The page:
2020 was an extremely challenging year for everyone, especially anyone with a passion for spa experiences. However, for many of us it also placed more value than ever before on all aspects of wellbeing. Not just in terms of eating well and exercising, but putting time aside for our loved ones, being kind to our bodies, and making space to simply be quiet. Here, we look at the spa trends set to rise from the experiences of 2020…
Last year, lots of us had to stay at home for extended periods, and as movement eases up there’s an eagerness to get away to nice places. For some, it’s about spending quality time alone – especially where they have busy home lives with children and partners or are living with friends. For others it’s about having an opportunity to spend quality time with someone they’ve only really been able to connect with digitally. Of course, spas are perfect for both of these goals.
Lots of people are already booking several short UK breaks or spa days – travelling a little and often rather than on one or two long holidays. Lots of us are concerned about job security and money. We still need little luxuries, but don’t want to spend large amounts of money or take a long time away from work in one go.
An interest in wellness has been on the rise for a long time, but 2020 really altered the emphasis. Where it still had the ring of being a luxury indulgence for many, last year taught us the importance of our wellbeing on multiple levels. It’s not just about eating well and exercising, but about being able to create boundaries to support our physical and mental wellbeing.
With the work from home culture and so many people feeling isolated, the divisions between work and rest became blurred in 2020 and lots of people really struggled with mental wellbeing like never before. That, and the more obvious health threat to our loved ones of Covid-19 itself, has given us all a renewed appreciation for building time for health and wellbeing into our everyday lives. Lots of us have recognised the power of little rituals and practices – whether it’s a regular massage or aromatherapy in the home – as part of a much more holistic approach to everyday wellness.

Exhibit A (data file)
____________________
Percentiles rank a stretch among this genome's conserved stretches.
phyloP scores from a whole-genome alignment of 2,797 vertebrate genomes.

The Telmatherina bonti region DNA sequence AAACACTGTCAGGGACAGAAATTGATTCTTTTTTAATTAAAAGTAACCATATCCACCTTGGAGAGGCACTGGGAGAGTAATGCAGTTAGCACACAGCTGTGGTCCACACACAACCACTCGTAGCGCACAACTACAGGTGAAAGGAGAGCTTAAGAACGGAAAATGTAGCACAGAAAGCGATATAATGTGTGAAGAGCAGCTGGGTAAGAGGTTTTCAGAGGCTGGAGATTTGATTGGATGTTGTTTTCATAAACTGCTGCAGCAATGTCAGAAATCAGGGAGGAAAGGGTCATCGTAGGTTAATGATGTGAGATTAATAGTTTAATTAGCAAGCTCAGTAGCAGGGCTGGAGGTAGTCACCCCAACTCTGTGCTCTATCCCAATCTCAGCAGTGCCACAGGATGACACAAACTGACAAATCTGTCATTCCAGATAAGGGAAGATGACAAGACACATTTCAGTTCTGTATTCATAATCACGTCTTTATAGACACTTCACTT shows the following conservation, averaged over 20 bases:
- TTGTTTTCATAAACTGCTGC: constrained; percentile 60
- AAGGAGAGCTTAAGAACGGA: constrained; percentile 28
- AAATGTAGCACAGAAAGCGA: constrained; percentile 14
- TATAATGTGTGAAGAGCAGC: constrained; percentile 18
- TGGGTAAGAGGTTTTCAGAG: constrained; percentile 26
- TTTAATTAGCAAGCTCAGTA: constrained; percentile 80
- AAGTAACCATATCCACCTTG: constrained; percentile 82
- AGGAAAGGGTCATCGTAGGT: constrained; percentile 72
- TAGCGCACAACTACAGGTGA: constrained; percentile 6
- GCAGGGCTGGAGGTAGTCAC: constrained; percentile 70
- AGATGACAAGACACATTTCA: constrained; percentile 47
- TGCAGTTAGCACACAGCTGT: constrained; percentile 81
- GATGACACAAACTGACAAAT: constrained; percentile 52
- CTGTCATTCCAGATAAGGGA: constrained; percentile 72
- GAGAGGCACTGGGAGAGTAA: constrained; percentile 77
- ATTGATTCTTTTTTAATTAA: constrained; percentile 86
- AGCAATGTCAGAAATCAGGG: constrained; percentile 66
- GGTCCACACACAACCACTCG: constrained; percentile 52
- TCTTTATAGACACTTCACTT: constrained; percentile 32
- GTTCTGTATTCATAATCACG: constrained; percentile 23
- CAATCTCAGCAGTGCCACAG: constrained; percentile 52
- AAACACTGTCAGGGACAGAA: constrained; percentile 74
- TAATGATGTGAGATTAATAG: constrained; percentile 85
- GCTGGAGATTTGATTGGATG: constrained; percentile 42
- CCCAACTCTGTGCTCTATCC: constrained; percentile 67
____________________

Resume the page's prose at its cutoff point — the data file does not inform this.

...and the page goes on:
The other thing that has really been on the rise is the anxiety driven by looking at ourselves on video calls all the time – there’s a certain amount of Zoom fatigue. It has had a real impact on lots of peoples’ self confidence. There’s a chance that we will see a rise in our focus on skincare, dermatology and to some extent maybe even aesthetics and non-invasive cosmetic procedures and treatments.
It will come as no surprise that massages are the most popular treatments to book, especially when visiting spas for the first time. However, this is in part because a massage is a concept that many of us are familiar with. We often recommend that spa guests try a facial or a scrub, depending on the time of year, emphasising that the right one can be as effective for relaxation as a massage – sometimes more so.
It’s likely there will be an increase in the number of facials that are booked as a result of the ongoing rise in video call communications. As first time spa goers become more confident in their experiences, we may also see more people experimenting with different wellbeing experiences.
Therapists are extremely careful when it comes to protecting the wellbeing of spa guests. However, for anyone who wants to relax but is concerned about touch therapies post Covid, there are also the self-administered experiences such as mud rasuls. They are offered by lots of spas and are increasingly popular, especially for couples and friends on a spa break together.
We have worked with spas to really develop the whole spa experience and to build packages that still feel extremely fulfilling, even when there are restrictions in place regarding social distancing and touch treatments.
The important thing on a spa break is for guests to feel safe, relaxed and looked after. So, it’s about packages that incorporate the treatment experience with meals, maybe activities like walks in the gardens or wellbeing talks, and (when the weather permits) and more creative experiences. Perhaps picnic hampers to enjoy in the grounds, and spa gifts to take home.
It’s about thinking of the wellbeing experience as a whole. Giving people the chance to make the most of their day or break and remind them of how powerful a spa experience can be.
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